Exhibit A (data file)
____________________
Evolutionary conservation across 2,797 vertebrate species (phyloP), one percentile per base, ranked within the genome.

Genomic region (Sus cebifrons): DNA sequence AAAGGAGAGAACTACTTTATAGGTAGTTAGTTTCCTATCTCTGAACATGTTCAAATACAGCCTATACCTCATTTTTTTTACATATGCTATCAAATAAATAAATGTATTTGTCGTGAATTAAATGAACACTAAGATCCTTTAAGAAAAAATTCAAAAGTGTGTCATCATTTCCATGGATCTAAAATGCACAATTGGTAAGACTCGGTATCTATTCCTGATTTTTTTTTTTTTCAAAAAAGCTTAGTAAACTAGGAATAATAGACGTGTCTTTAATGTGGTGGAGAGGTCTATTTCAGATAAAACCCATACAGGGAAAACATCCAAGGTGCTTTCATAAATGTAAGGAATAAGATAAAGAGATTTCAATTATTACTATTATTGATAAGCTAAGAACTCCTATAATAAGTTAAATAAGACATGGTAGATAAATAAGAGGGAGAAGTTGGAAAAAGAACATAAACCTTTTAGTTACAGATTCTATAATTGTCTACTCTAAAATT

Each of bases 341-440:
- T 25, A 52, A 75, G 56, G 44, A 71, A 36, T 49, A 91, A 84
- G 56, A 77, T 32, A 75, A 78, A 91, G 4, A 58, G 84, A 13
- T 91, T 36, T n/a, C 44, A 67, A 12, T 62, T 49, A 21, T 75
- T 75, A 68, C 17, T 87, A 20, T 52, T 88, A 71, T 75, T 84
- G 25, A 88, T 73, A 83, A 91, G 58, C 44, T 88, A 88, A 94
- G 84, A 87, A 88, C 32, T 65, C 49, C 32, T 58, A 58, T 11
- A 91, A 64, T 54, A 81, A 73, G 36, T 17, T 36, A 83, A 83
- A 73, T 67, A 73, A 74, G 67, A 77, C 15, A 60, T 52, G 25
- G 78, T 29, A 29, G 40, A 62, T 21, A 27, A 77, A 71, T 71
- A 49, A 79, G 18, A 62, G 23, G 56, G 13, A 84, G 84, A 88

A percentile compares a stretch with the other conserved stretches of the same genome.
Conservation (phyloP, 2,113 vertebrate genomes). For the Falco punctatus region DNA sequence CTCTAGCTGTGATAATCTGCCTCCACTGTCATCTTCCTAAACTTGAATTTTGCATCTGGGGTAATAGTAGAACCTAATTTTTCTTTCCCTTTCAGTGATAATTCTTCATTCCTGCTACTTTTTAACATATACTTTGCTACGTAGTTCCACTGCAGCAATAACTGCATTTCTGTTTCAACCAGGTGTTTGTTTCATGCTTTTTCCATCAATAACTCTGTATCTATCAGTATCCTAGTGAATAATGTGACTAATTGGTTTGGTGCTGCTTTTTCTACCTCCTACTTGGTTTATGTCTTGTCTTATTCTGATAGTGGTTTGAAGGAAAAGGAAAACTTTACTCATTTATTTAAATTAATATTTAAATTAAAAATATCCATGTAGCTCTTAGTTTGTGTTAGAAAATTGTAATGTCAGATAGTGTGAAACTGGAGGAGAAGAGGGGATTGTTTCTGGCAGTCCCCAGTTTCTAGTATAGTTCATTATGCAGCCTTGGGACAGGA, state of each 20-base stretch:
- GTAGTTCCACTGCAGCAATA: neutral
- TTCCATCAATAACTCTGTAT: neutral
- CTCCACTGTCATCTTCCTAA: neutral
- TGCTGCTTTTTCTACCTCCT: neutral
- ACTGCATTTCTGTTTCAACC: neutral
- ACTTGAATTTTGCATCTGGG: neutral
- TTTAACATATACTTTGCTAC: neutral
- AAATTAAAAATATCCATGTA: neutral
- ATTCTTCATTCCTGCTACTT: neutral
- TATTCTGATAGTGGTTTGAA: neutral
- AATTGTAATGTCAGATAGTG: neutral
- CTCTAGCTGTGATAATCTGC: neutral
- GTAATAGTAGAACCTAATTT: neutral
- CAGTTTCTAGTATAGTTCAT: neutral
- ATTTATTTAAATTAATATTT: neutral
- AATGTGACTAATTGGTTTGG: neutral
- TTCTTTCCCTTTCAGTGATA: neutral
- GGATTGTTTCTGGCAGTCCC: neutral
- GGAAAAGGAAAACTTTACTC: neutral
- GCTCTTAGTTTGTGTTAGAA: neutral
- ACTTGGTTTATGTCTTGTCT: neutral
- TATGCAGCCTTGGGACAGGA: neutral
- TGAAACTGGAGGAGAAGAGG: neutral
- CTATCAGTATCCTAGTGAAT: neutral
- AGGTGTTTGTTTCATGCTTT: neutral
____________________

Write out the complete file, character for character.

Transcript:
Evolutionary conservation across 2,797 vertebrate species (phyloP), one percentile per base, ranked within the genome.

Genomic region (Sus cebifrons): DNA sequence AAAGGAGAGAACTACTTTATAGGTAGTTAGTTTCCTATCTCTGAACATGTTCAAATACAGCCTATACCTCATTTTTTTTACATATGCTATCAAATAAATAAATGTATTTGTCGTGAATTAAATGAACACTAAGATCCTTTAAGAAAAAATTCAAAAGTGTGTCATCATTTCCATGGATCTAAAATGCACAATTGGTAAGACTCGGTATCTATTCCTGATTTTTTTTTTTTTCAAAAAAGCTTAGTAAACTAGGAATAATAGACGTGTCTTTAATGTGGTGGAGAGGTCTATTTCAGATAAAACCCATACAGGGAAAACATCCAAGGTGCTTTCATAAATGTAAGGAATAAGATAAAGAGATTTCAATTATTACTATTATTGATAAGCTAAGAACTCCTATAATAAGTTAAATAAGACATGGTAGATAAATAAGAGGGAGAAGTTGGAAAAAGAACATAAACCTTTTAGTTACAGATTCTATAATTGTCTACTCTAAAATT

Each of bases 341-440:
- T 25, A 52, A 75, G 56, G 44, A 71, A 36, T 49, A 91, A 84
- G 56, A 77, T 32, A 75, A 78, A 91, G 4, A 58, G 84, A 13
- T 91, T 36, T n/a, C 44, A 67, A 12, T 62, T 49, A 21, T 75
- T 75, A 68, C 17, T 87, A 20, T 52, T 88, A 71, T 75, T 84
- G 25, A 88, T 73, A 83, A 91, G 58, C 44, T 88, A 88, A 94
- G 84, A 87, A 88, C 32, T 65, C 49, C 32, T 58, A 58, T 11
- A 91, A 64, T 54, A 81, A 73, G 36, T 17, T 36, A 83, A 83
- A 73, T 67, A 73, A 74, G 67, A 77, C 15, A 60, T 52, G 25
- G 78, T 29, A 29, G 40, A 62, T 21, A 27, A 77, A 71, T 71
- A 49, A 79, G 18, A 62, G 23, G 56, G 13, A 84, G 84, A 88

A percentile compares a stretch with the other conserved stretches of the same genome.
Conservation (phyloP, 2,113 vertebrate genomes). For the Falco punctatus region DNA sequence CTCTAGCTGTGATAATCTGCCTCCACTGTCATCTTCCTAAACTTGAATTTTGCATCTGGGGTAATAGTAGAACCTAATTTTTCTTTCCCTTTCAGTGATAATTCTTCATTCCTGCTACTTTTTAACATATACTTTGCTACGTAGTTCCACTGCAGCAATAACTGCATTTCTGTTTCAACCAGGTGTTTGTTTCATGCTTTTTCCATCAATAACTCTGTATCTATCAGTATCCTAGTGAATAATGTGACTAATTGGTTTGGTGCTGCTTTTTCTACCTCCTACTTGGTTTATGTCTTGTCTTATTCTGATAGTGGTTTGAAGGAAAAGGAAAACTTTACTCATTTATTTAAATTAATATTTAAATTAAAAATATCCATGTAGCTCTTAGTTTGTGTTAGAAAATTGTAATGTCAGATAGTGTGAAACTGGAGGAGAAGAGGGGATTGTTTCTGGCAGTCCCCAGTTTCTAGTATAGTTCATTATGCAGCCTTGGGACAGGA, state of each 20-base stretch:
- GTAGTTCCACTGCAGCAATA: neutral
- TTCCATCAATAACTCTGTAT: neutral
- CTCCACTGTCATCTTCCTAA: neutral
- TGCTGCTTTTTCTACCTCCT: neutral
- ACTGCATTTCTGTTTCAACC: neutral
- ACTTGAATTTTGCATCTGGG: neutral
- TTTAACATATACTTTGCTAC: neutral
- AAATTAAAAATATCCATGTA: neutral
- ATTCTTCATTCCTGCTACTT: neutral
- TATTCTGATAGTGGTTTGAA: neutral
- AATTGTAATGTCAGATAGTG: neutral
- CTCTAGCTGTGATAATCTGC: neutral
- GTAATAGTAGAACCTAATTT: neutral
- CAGTTTCTAGTATAGTTCAT: neutral
- ATTTATTTAAATTAATATTT: neutral
- AATGTGACTAATTGGTTTGG: neutral
- TTCTTTCCCTTTCAGTGATA: neutral
- GGATTGTTTCTGGCAGTCCC: neutral
- GGAAAAGGAAAACTTTACTC: neutral
- GCTCTTAGTTTGTGTTAGAA: neutral
- ACTTGGTTTATGTCTTGTCT: neutral
- TATGCAGCCTTGGGACAGGA: neutral
- TGAAACTGGAGGAGAAGAGG: neutral
- CTATCAGTATCCTAGTGAAT: neutral
- AGGTGTTTGTTTCATGCTTT: neutral